"We are concerned about it conceptually," said Jim Wilhite, director of compensation, benefits and corporate human resources at Baker Hughes Inc., Houston, which started a cash balance plan last year.
Mr. Wilhite said Baker Hughes avoided the problems IBM faced because it did not convert its defined benefit plan to a cash balance plan. He said the plan, which now has about $18 million in assets, provided age-weighted contributions that favored midcareer and older workers.
"Existing plans must be thinking three things," said Edward A. Zelinsky, a law professor at Yeshiva University's Benjamin N. Cardozo School of Law, New York, who has written several legal articles and whose research was cited in the IBM case.
"First, there will be a lot of support for the IBM lawyers in their appeal. There will be a lot of amicus (friend of the court) briefs from throughout the industry. They also will be pressing the Treasury Department very hard and will be trying to have the statutes changed; they will be looking very hard at the regulations," said Mr. Zelinsky.
Lost in the uproar following the IBM opinion is the ruling nearly four years ago involving Onan Corp., Fridley, Minn., that said cash balance plans are not discriminatory. David F. Hamilton, U.S. District Court judge for the Southern District of Indiana, concluded that pension age discrimination provisions prohibit the elimination or reduction of pension accruals after normal retirement age, not before - as alleged by plaintiffs in that case as well as in the IBM case.
Plans may be frozen
Industry experts predict many plan sponsors would freeze their defined benefit plans and shift toward defined contribution plans if the IBM case is upheld.
Watson Wyatt's Mr. Lofgren said one of two things will now occur: either the IBM decision is reversed on appeal, or many plan sponsors will freeze their defined benefit plans and offer only a 401(k) plan. That would shift all investment risk to employees.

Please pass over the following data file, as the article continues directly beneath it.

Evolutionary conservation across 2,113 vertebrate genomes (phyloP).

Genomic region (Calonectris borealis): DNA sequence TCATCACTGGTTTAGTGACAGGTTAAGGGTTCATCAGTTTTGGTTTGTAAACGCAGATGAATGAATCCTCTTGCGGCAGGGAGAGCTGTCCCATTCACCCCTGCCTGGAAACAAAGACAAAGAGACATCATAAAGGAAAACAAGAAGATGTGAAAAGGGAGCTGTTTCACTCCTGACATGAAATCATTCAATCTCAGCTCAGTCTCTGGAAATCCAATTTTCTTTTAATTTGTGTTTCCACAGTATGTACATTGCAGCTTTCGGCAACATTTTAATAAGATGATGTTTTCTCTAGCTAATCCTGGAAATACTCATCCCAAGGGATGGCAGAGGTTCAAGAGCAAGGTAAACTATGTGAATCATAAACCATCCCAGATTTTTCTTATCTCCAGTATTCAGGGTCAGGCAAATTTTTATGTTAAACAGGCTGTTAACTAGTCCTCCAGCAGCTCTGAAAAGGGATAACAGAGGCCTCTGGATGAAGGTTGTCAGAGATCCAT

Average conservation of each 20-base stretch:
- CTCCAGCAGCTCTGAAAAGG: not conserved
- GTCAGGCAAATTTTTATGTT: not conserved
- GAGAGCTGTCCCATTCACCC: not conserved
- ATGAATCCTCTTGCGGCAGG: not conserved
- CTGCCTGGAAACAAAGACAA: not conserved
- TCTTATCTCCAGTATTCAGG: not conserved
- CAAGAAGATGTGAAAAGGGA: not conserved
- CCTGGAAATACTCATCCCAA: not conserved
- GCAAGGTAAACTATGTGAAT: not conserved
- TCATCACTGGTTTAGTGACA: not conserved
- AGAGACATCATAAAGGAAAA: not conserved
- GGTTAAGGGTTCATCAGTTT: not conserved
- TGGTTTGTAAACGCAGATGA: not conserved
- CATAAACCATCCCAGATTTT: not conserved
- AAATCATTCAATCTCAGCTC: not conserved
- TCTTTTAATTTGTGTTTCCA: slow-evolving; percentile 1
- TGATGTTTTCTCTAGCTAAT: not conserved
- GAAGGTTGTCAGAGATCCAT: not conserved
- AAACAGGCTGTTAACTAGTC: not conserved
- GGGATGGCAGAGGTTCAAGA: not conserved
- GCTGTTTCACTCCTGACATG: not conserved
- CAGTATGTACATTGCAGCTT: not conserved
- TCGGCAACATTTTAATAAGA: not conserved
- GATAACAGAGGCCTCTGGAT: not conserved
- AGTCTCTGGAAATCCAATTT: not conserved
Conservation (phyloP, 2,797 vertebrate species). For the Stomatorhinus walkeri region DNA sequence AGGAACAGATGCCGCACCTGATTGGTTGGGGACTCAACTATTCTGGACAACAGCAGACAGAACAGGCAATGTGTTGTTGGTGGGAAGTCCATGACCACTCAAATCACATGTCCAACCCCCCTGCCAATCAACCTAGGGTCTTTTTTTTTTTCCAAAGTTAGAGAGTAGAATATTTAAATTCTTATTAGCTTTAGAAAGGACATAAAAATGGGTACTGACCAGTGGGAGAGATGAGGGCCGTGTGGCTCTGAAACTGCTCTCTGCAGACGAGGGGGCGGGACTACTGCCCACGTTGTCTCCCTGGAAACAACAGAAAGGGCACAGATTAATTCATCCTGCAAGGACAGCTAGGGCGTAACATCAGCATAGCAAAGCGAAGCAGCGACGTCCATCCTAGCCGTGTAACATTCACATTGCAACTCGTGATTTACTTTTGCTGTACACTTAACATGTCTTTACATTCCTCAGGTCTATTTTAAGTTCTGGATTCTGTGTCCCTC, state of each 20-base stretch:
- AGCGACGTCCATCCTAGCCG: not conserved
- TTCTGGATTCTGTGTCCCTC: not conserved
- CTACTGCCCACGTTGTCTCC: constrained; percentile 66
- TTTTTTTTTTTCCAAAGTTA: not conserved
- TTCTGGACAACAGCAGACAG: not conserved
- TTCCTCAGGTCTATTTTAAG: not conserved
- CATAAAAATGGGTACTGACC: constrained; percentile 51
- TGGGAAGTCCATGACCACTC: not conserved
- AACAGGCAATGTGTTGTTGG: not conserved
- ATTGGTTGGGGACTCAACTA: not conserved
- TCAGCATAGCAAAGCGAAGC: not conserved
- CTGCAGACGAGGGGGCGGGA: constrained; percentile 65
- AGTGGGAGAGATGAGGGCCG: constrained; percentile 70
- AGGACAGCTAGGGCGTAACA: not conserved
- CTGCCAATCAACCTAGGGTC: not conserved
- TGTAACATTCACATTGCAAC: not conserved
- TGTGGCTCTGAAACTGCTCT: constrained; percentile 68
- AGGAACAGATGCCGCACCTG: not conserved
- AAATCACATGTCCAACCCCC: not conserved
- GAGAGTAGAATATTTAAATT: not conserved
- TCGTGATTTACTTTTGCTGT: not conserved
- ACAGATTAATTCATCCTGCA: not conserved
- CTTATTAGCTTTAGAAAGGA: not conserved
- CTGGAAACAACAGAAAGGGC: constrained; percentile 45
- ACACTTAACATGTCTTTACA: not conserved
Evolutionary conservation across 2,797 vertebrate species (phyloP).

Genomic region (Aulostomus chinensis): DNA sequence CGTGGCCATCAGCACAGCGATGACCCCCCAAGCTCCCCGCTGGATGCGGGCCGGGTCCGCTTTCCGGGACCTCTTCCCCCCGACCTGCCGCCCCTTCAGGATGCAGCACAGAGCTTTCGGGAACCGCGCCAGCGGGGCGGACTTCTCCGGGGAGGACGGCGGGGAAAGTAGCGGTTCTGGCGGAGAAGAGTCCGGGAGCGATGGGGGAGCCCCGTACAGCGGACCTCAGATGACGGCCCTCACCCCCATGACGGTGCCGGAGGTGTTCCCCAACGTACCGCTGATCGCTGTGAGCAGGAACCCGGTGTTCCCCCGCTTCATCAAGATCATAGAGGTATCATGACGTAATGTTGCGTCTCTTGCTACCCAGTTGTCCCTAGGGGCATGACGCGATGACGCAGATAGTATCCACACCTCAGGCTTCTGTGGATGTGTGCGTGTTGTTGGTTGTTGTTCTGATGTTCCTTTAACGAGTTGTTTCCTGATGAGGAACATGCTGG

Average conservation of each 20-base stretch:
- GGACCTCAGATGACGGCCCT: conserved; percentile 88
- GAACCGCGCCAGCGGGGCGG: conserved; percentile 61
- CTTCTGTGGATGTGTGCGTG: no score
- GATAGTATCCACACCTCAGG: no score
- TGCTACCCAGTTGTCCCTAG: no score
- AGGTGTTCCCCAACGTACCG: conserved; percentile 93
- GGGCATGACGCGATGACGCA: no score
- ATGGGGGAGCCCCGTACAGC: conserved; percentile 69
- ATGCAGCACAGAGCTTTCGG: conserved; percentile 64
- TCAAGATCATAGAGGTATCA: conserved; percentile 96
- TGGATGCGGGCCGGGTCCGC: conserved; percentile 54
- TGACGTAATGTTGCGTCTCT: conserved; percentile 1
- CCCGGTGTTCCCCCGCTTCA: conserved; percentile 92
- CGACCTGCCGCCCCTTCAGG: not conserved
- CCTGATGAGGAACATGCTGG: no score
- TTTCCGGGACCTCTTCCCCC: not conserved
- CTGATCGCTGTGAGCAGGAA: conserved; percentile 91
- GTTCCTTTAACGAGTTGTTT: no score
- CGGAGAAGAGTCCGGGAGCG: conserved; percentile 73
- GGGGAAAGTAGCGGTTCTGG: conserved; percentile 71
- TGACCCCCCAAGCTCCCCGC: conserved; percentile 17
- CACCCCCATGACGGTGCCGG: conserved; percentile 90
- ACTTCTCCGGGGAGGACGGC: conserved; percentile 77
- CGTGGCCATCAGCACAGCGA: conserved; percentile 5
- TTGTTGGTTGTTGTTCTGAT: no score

Since they are defined benefit plans, redesigning the cash balance plan to avoid age discrimination issues would not be easily accomplished, according to cash balance experts.
"I don't see an easy solution," said Mr. Zelinsky.
IBM officials and most industry experts have contended opponents of cash balance plans ignored the fact younger workers would get larger payments because they had longer to wait for retirement. Hugh Forcier, an employee benefits attorney with the firm of Faegre & Benson LLP, Minneapolis, who has just published a legal textbook on cash balance plans, said that to call such a plan discriminatory makes no sense and "ignores the concept of the time value of money."
Judge Murphy disagreed: "From an economist's perspective, defendants have a good argument. A dollar today is worth more than the promise of a dollar a year from now. This does not mean, however, that the (cash balance formula) is legal," the judge said in his decision.
"No one can agree with the economics (of the IBM ruling)," said Larry Sher, principal and director of research at Buck Consultants, New York, who served as an expert witness in the case. "Even the judge said that despite the economics, the law requires a non-economic result and because `this is a defined benefit plan, this is the way it must be viewed.' Does the law force a non-economic outcome? The judge says yes."
Deference to regulations
Mr. Sher said if the final Treasury regulations follow proposed regulations issued last year, courts would have a difficult time finding cash balance plans discriminatory.
"They would have to claim the regulations are an unreasonable interpretation of congressional intent and not consistent with the law," he said. "And normally the courts grant wide deference to federal regulations."
If the Treasury Department's final regulations follow its previously stated policy, "it would go a long way to solving this problem. If they are finalized as proposed, that's at least a reasonable interpretation of the statutes ... and the chance of a successful challenge would be remote," said Mr. Forcier
In the absence of Treasury regulations or congressional action, Mr. Forcier sees little chance of cash balance plans being redesigned to eliminate charges of age discrimination.